Romney, Thompson Carry Greendale

Mitt Romney and Tommy Thompson won the vote in Greendale but ultimately fell in the presidential and U.S. Senate elections. Romney garnered 54 percent of the vote in Greendale with a village-wide turnout of 82 percent.

Even though President Barack Obama won the national election, Romney garnered 54 percent of the vote in Greendale with a village-wide turnout of 82 percent.

According to unofficial results from Village Clerk Kathy Kasza, Republicans Mitt Romney and Paul Ryan garnered 4,854 votes in Greendale while Democrats Obama and Biden received 3,972.

Obama, however, carried Wisconsin and several other key swing states on his way to win a second term in the White House.

Greendale has trended towards Republican candidates for partisan offices, according to Kasza.

In 2000 and 2004, The Bush-Cheney ticket got 58 percent of the vote in Greendale. In 2008, McCain-Palin carried the village with 54 percent.

In a hotly contested race for the state's open U.S. Senate seat, Democratic candidate U.S. Rep. Tammy Baldwin won the state of Wisconsin, but former Gov. Tommy Thompson won Greendale.

Thompson grabbed 54 percent of the vote in the village with 4,777 ballots cast in his favor, whereas Democrat candidate Tammy Baldwin received 3,804 votes or 28 percent.

Baldwin won the race to replace the retiring U.S. Sen. Herb Kohl.

U.S. Rep. Paul Ryan, while he lost his bid for vice president, easily won another term to represent the 1st District, which includes Greendale. He got 4,962 votes (59 percent) in the city against challenger Rob Zerban's 3,341 (40 percent).

In the state Assembly race, Greendale Republican incumbent Jeff Stone was cruising to a win over Democratic challenger Kathleen Wied-Vincent of Greendale. Stone had 4,872 votes (59 percent), while Wied-Vincent had 3,386 votes (41 percent).

In the State Senate race, New Berlin Republican incumbent Mary Lazich also won over Democrat Jim Ward of Greendale. Lazich had 4,765 votes (57 percent), Ward had 3,549 votes (43 percent).

All results remain unofficial until certified by the Board of Canvassers.

Voter turnout in Greendale was at 82.2 percent. Greendale has 10,246 registered voters and 8,963 voters came out on Tuesday. Many residents took advantage of early and absentee balloting, with 2,679 residents casting their ballot before election day.

Turnout was huge in the early morning, but quickly quieted the rest of the day. There also the issue people over-voting for an office. 


Presidential and U.S. Senate results only represent votes in Greendale. Congressional and state legislative results are for entire district.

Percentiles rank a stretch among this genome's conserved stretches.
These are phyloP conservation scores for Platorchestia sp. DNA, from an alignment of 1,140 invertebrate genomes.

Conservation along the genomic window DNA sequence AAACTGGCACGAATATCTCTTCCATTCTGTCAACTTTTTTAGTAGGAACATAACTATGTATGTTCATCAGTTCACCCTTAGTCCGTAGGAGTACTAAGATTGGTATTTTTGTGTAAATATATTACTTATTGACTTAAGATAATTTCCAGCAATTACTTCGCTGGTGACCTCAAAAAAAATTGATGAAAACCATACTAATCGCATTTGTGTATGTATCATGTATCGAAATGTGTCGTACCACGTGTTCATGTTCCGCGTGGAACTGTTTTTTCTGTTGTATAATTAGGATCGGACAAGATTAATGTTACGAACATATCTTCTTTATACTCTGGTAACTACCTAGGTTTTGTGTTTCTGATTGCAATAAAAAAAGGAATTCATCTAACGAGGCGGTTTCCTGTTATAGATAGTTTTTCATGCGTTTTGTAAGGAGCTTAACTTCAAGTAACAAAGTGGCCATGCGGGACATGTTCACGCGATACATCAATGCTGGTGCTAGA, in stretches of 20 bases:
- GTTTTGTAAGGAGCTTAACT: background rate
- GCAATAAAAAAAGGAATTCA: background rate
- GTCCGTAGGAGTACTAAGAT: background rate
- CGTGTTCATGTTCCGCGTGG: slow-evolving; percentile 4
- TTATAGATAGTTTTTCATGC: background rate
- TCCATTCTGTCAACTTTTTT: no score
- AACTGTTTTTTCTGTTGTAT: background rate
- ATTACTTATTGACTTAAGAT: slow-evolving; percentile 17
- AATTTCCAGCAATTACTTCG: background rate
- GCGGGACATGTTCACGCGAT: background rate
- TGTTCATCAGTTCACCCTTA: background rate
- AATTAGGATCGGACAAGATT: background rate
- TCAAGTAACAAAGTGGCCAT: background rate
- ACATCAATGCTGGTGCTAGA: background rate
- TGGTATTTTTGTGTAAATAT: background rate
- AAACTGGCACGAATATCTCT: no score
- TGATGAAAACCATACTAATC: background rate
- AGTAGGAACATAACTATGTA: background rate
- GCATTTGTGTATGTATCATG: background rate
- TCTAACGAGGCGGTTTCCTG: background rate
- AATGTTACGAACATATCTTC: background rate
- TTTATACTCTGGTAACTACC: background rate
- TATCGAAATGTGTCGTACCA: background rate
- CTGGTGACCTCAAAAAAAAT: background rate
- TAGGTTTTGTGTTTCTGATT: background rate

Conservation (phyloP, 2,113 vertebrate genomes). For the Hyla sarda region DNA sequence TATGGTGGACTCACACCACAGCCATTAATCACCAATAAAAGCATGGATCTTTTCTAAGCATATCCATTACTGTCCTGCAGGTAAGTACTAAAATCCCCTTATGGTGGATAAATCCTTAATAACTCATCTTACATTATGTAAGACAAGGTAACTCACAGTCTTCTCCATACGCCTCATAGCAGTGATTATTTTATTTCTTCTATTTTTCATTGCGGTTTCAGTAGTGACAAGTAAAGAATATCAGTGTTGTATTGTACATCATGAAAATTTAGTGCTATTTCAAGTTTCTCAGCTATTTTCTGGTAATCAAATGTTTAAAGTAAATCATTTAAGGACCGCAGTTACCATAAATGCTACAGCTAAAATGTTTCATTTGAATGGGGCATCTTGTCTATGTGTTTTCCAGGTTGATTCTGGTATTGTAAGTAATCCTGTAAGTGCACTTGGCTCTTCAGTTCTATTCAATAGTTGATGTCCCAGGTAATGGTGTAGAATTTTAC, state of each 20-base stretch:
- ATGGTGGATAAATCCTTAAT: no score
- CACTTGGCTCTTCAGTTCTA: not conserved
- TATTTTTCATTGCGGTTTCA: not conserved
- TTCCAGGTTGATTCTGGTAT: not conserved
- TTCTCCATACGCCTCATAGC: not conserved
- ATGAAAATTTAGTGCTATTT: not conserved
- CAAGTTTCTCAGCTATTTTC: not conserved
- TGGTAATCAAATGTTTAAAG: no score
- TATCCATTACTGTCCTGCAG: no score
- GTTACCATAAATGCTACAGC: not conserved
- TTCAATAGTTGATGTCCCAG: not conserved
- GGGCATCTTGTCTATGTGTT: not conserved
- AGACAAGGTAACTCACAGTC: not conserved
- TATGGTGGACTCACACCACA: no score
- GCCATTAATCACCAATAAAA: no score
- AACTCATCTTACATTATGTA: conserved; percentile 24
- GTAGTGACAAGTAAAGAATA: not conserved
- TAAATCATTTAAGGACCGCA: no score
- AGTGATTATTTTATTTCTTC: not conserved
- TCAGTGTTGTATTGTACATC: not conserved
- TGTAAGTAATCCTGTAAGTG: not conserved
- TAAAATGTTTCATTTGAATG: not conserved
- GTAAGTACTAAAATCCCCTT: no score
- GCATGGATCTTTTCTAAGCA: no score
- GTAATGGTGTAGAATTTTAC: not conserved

results courtesy of FOX 6

     Race       Pct. reporting Democratic Candidates Results Republican Candidates Results President


3,972 Romney-Ryan 4,854 U.S. Senate 100% Tammy Baldwin 3,804 Tommy Thompson 4,777 82nd State Assembly District
100% Kathleen Wied-Vincent 11,854 Jeff Stone  17,854 28th State Assembly District 100% Jim Ward 34,990 Mary Lazich 60,621 1st Congressional District
100% Rob Zerban 157,721
Paul Ryan

Jason Patzfahl November 08, 2012 at 02:45 AM
Early voting is open for anyone and is what keeps the lines down on election day and allows people with tough work schedules to vote on THEIR time. Absentee voting is meant for those who cannot vote in person on election day because of disability or illness, or the fact that they will be out of town. Early voting is a GREAT thing! It increases turnout dramatically - which is why the Republicans are trying to shorten early voting time frames or eliminate it all together. Election day should also be a National Holiday, which would improve turnout even more (but the GOP will never let that fly because to them, the lower the turnout, the better).
Jason Patzfahl November 08, 2012 at 12:26 PM
"Romnay takes 54% of the vote in Greendale. In 2000 and 2004, The Bush-Cheney ticket got 58 percent of the vote in Greendale." ~ Looks like the same OLD people came out to vote the same OLD way - Never having learned any lessons . . . Greendale's voting trend is just a tad out of touch with working class America who favors equal rights for women and minorities, stable social programs for the elderly and poor and a progressive tax structure.
J. B. Schmidt November 08, 2012 at 01:06 PM
Because obviously you couldn't be the one who is wrong.
wiscoleeds November 08, 2012 at 04:53 PM
How can I be out of touch with "working class America" when I am a member of "working class America"?
Jason Patzfahl November 09, 2012 at 01:22 PM
by voting against the trend... In other words, if your voting history goes against the winners of history and is the opposite of the majority of America, that probably makes you slightly out of touch. But if you want to keep voting for people who want to control womens' vaginas and tell us who we can marry, tell us we need certain kinds of government issued IDs, but then turn around and say they believe in small government, then go ahead dude.


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